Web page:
This CD is obviously from an older LP. The first four songs must be Side A. The B side has the same orchestra, but some guy singing. He kind of barks a lot and sounds like he is straining something. I think it is kind of rad to have no singing in the first four songs, but, like, maybe they could have used some words two. Otherwise we have to just figure out what it is all about on our own, you know? But this guy singing—man. He is the wurst. Like our neighbor’s dog Foofoo or something when I backed the Duster over her tail. If they had mixed these songs up among the songs in the first half--without any vocalist--it might have been better. It would have at least dilauded all this singing, and maybe given the albem some focus or theme, like Prog Rock at its best.
In summery conclusion, I wish I could like this better. I will keep trying, and maybe soon I will see what Bernard likes so much. I am sure the next albem will be better! Keep trying!
The playing of the Bavarian Radio Symphony, who sound very much like a Czech orchestra here (Kubelik was, of course, a Czech, and you can argue that Mahler's background was as much Moravian as it was Austrian), is not blemish-free. This is especially evident through headphones. DG's sonics, while clear, can be thin and abrasive; as a result, some climaxes don't have the oomph that they really need (and for this, I blame the recording more than the conducting). If you can listen past these shortcomings, which in my opinion are not deal-breakers, you'll hear a Mahler First which is pretty close to ideal.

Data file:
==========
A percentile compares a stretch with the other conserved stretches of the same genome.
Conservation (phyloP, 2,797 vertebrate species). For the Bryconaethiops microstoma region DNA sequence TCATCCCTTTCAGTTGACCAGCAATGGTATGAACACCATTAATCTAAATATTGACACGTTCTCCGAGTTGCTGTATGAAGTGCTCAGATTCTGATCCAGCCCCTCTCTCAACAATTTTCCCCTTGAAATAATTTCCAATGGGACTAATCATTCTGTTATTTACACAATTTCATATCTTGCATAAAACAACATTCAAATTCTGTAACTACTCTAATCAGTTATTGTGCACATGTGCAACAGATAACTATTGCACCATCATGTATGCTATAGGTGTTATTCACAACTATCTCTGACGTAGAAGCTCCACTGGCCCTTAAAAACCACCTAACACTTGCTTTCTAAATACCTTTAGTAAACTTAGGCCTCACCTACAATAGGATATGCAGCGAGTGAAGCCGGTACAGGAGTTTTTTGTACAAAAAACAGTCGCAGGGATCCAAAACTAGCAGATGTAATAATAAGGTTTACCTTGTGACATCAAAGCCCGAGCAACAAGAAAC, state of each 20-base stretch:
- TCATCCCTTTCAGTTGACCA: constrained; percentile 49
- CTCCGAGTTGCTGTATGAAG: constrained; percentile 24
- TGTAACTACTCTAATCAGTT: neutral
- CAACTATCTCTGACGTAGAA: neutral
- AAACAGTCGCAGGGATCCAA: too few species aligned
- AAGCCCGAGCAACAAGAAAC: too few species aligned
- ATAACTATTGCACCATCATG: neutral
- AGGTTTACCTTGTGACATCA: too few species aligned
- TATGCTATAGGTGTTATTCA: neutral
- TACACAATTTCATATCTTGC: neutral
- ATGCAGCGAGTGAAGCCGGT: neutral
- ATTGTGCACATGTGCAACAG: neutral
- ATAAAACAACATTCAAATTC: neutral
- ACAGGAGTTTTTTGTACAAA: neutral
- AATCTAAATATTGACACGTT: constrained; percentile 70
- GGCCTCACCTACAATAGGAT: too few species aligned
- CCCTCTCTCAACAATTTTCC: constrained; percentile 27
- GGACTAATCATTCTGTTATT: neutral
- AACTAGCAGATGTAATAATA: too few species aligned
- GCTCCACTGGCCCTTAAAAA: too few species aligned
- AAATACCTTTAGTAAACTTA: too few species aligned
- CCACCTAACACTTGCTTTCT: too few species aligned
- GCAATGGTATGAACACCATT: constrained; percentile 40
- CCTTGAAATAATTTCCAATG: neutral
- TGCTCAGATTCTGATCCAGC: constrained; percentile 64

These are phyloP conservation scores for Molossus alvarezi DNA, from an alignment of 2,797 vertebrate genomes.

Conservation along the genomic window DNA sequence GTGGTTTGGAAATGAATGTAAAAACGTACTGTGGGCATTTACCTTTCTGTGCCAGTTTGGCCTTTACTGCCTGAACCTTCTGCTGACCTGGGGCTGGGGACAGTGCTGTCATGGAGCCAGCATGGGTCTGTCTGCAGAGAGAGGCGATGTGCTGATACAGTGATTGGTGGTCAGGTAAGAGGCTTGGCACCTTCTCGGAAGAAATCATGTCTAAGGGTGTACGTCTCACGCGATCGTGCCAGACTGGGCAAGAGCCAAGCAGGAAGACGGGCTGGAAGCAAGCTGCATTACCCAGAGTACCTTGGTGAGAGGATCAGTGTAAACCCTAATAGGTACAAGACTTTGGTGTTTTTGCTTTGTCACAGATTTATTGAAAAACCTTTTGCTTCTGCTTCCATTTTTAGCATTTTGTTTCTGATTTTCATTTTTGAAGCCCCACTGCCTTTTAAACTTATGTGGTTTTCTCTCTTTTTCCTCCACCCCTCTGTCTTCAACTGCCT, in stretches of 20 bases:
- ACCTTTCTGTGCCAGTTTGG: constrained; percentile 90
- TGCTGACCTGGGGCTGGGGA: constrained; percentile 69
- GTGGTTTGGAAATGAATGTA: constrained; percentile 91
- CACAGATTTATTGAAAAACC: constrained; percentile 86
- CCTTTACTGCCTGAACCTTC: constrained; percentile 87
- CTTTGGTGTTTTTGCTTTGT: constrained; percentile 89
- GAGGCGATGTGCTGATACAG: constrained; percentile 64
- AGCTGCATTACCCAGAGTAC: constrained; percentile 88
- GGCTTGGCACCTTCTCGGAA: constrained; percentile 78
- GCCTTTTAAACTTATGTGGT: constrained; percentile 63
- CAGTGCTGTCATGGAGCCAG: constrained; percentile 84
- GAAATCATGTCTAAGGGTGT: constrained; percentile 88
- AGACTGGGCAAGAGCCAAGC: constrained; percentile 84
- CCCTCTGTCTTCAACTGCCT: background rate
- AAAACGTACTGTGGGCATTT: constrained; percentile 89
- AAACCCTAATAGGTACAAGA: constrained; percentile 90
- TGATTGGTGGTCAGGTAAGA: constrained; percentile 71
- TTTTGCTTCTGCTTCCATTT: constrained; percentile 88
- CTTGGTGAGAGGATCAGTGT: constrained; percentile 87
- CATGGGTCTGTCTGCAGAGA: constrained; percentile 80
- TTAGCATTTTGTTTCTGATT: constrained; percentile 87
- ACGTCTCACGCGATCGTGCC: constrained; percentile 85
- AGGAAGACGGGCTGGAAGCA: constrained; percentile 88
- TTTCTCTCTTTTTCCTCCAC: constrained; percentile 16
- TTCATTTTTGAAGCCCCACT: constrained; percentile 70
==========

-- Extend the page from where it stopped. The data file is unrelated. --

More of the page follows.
As for the coupling, Fish-Disk's circa-1970 "Songs of a Wayfarer" accompanied by Kubelik & Co., I would say it's a valuable adjunct to the symphony. However, either of the great baritone's other commercially available recordings (the 1950s set with Furtwangler, and a live performance in the New York Philharmonic "Mahler broadcasts" boxed set) find him on better behavior, less inclined to over-emote.
The finale bursts forth powerfully as if black, swirling storm clouds burst onto a sunny day. Here, he brings us back to the beginning in a victorious sound, which then ends in a horn dominated ending.